I don’t really know what qualifies a person as a genius, but I know I’m not one. My sense for who is and who isn’t a genius is mostly anecdotal, sprinkled with some cherry-picked psychology and brain science that my non-genius mind believes supports my framework. Really, I think I know what a genius is because I have one truly close friend in my life, and that person represents genius to me. It is not just a matter of being smart, testing well, having Rain Man-esq toothpick-counting abilities, or just coming up with good ideas. Genius minds have formed differently, and to a genius, the world appears more illuminated than it does to the rest of us.
Do I wish I was a genius? I’ve definitely spent a lot of time wishing that. On the other hand, I also have many moments when I’m grateful not to have to shoulder the often crushing weight that is the lense of genius. People who see the world in these unique ways often have difficulty fitting in, turning it off, and many geniuses have gone down dark spirals in their lives, many times with tragic endings. Surely there are many geniuses who often wish they could just be normal. It’s really nice sometimes.
But what do I know. I’m here to talk about how people who consider themselves normal can do exceptional things. And it starts with knowing where your weaknesses are and then building systems that compensate for, or even surpass, our baseline functioning. This means things can take a lot of work, but then you know the saying about inspiration and perspiration. Even for the gifted, most of their day consists of sweat, leaning into their work and pushing the boulder up the hill. Maria Popova has gathered several good accounts of this at Brain Pickings, including the thoughts of painter Chuck Close. “Inspiration is for amateurs,” he says, “the rest of us just show up and get to work.”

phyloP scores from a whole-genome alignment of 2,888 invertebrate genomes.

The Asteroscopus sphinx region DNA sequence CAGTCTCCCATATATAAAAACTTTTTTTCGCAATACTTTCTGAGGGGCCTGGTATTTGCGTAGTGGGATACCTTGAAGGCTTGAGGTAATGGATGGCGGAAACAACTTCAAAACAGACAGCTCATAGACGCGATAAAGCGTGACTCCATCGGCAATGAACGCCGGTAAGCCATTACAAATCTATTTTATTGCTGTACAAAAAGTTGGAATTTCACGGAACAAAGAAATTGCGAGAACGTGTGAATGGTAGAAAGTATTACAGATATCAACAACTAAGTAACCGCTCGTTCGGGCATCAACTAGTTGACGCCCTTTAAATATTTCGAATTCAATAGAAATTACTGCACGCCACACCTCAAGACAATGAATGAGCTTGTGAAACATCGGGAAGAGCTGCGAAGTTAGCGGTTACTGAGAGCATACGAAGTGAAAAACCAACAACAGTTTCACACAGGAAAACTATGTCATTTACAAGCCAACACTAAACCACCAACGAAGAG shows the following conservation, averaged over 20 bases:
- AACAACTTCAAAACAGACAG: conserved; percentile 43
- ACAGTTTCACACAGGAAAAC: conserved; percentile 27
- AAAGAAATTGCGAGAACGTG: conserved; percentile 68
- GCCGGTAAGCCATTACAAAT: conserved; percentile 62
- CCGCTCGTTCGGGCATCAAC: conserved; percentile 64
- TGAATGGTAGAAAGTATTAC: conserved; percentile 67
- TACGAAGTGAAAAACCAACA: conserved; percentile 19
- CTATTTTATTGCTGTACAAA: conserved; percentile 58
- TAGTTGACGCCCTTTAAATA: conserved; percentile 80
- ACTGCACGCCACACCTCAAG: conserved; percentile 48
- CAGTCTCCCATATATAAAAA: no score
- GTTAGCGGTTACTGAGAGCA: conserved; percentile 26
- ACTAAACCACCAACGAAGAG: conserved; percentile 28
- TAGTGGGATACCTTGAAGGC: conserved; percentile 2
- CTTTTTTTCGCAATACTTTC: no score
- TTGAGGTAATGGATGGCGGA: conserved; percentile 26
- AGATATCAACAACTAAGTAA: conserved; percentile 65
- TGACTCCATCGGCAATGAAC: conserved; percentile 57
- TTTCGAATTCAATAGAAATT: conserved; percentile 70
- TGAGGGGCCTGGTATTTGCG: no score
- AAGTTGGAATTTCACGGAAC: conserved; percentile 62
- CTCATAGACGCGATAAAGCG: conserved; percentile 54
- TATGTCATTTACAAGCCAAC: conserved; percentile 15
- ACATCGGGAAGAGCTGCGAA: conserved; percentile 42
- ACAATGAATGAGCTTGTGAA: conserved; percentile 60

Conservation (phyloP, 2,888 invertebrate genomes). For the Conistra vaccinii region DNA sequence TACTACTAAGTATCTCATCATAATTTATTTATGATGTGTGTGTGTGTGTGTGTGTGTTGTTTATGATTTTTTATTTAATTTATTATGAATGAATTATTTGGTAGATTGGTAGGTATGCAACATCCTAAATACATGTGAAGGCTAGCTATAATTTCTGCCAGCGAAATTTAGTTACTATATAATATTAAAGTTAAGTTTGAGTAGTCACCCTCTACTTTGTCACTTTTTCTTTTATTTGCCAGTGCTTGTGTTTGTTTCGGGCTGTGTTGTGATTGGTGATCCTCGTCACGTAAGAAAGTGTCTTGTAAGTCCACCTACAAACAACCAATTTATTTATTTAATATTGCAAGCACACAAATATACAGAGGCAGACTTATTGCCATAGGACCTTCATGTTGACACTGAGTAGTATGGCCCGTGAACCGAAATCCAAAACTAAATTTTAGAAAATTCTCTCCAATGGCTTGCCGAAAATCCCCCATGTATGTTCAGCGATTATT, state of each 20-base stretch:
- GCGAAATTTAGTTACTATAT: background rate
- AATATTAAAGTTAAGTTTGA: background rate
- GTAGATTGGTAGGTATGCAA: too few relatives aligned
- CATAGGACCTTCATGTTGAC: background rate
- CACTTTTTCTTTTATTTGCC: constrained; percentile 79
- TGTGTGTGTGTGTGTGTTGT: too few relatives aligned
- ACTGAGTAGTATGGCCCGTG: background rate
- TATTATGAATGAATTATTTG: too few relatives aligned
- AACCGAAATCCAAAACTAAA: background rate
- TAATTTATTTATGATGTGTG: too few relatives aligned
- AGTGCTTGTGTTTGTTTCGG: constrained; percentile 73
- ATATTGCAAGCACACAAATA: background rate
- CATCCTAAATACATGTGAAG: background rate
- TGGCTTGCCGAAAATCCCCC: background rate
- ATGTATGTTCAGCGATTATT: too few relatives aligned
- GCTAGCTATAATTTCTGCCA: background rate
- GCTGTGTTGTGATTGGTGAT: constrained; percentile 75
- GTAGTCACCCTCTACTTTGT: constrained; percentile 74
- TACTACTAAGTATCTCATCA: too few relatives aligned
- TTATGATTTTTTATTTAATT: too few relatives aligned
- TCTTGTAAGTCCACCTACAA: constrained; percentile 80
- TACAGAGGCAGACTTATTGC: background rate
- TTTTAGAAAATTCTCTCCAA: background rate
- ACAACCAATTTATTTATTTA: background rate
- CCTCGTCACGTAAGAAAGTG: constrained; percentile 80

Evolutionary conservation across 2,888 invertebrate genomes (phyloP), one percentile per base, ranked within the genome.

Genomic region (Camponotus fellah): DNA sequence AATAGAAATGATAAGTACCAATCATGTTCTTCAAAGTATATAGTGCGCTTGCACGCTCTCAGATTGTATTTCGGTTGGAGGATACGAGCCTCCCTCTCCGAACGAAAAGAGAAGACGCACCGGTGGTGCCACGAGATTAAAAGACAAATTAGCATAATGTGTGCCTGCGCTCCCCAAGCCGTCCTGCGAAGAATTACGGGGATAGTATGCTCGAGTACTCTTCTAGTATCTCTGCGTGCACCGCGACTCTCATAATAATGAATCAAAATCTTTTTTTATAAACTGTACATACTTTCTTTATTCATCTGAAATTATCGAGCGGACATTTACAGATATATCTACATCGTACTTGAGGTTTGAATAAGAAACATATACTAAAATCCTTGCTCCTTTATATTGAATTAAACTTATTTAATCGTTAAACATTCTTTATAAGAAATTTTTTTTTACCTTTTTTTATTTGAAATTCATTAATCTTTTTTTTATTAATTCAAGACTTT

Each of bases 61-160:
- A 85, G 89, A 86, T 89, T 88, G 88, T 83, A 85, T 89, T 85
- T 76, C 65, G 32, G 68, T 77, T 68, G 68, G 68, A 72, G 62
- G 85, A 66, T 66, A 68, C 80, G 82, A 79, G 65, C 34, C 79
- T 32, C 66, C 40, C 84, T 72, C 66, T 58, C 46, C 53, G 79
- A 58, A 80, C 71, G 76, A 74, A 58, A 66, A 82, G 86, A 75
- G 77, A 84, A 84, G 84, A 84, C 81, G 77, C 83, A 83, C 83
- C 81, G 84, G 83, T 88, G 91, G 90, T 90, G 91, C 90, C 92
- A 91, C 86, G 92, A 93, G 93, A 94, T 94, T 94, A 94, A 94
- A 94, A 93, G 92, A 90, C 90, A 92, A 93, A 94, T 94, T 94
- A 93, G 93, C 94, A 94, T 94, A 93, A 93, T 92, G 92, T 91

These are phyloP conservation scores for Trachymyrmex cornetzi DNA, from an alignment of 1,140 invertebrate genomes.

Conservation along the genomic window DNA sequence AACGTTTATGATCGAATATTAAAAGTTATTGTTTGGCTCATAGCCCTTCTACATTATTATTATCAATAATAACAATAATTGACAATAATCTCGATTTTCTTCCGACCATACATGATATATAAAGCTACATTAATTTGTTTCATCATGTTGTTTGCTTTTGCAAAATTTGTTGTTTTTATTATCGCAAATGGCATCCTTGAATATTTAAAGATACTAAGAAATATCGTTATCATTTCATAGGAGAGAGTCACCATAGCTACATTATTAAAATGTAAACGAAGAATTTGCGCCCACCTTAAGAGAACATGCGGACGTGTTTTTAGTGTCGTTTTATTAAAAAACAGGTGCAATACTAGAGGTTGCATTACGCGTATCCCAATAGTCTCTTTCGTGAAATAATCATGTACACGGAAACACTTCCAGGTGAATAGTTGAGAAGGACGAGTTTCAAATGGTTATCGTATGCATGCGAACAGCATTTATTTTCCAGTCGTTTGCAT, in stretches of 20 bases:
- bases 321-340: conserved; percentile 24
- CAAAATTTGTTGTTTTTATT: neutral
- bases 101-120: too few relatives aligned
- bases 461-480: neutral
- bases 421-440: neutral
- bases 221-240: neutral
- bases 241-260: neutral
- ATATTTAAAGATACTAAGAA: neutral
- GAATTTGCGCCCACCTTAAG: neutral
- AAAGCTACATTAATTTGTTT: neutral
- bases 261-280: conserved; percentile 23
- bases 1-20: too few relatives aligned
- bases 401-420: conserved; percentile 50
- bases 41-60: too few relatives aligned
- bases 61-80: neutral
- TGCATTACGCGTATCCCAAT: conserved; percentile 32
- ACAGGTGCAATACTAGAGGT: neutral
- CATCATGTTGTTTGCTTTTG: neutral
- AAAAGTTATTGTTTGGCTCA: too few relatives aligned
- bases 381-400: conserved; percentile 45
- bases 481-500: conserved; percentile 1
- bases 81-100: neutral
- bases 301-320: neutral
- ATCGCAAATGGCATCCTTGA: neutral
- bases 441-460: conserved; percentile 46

So, for what it’s worth, here are some of the systems I have accumulated that help me get show up and get to work.
Make a List and then Choose One
The other day I was looking back at all the blog posts I’ve written. I have published literally hundreds of posts, most of them at TreeHugger.com, where I worked as a daily freelance contributor for over five years. They covered all sorts of topics and were often really fun to write, though I won’t make any claims to their artfulness. However, each and every one needed a title and an opening line and often these were the hardest to write. They need to be punchy and eye-catching, but also informative and accurate, not to mention keyword optimized for search engines. I can’t tell you how many times I agonized over writing a good headline or opening sentence, but eventually I found a little method that helped greatly.
Instead of trying to write the one winning headline outright, I write the numbers 1, 2, and 3 down the left side of the page and then write out three versions. Then I pick the one I like the best. This frees a writer up from the tyranny of having to write the winning sentence in one go. I’ve since found that this works for a lot of things.
(I’ll add here that I’m aware of some of the psychology at play in a strategy like this. Decision making becomes easier when we can compare options and dismiss some as inferior. Ask any real estate agent about it and they’ll tell you to always show a potential buyer an inferior house to which they can compare the others. But even if we’re tricking our minds into thinking that one headline is better than the others, just because there are alternatives we like less, it still works, and still cuts through the writer’s block, so I think I’m fine with it.)
Head Up, Eyes Open
I’ll keep this one short because I have no idea if it applies to anyone but me. I have a terrible sense of direction. Abysmal. My rule of thumb is to go the opposite direction from where my internal compass points me. However, I do have a good visual memory for places. The facade of a building, a stand of trees, a billboard, a trio of gas pumps. These things stick in my mind and I can orient myself based on their position.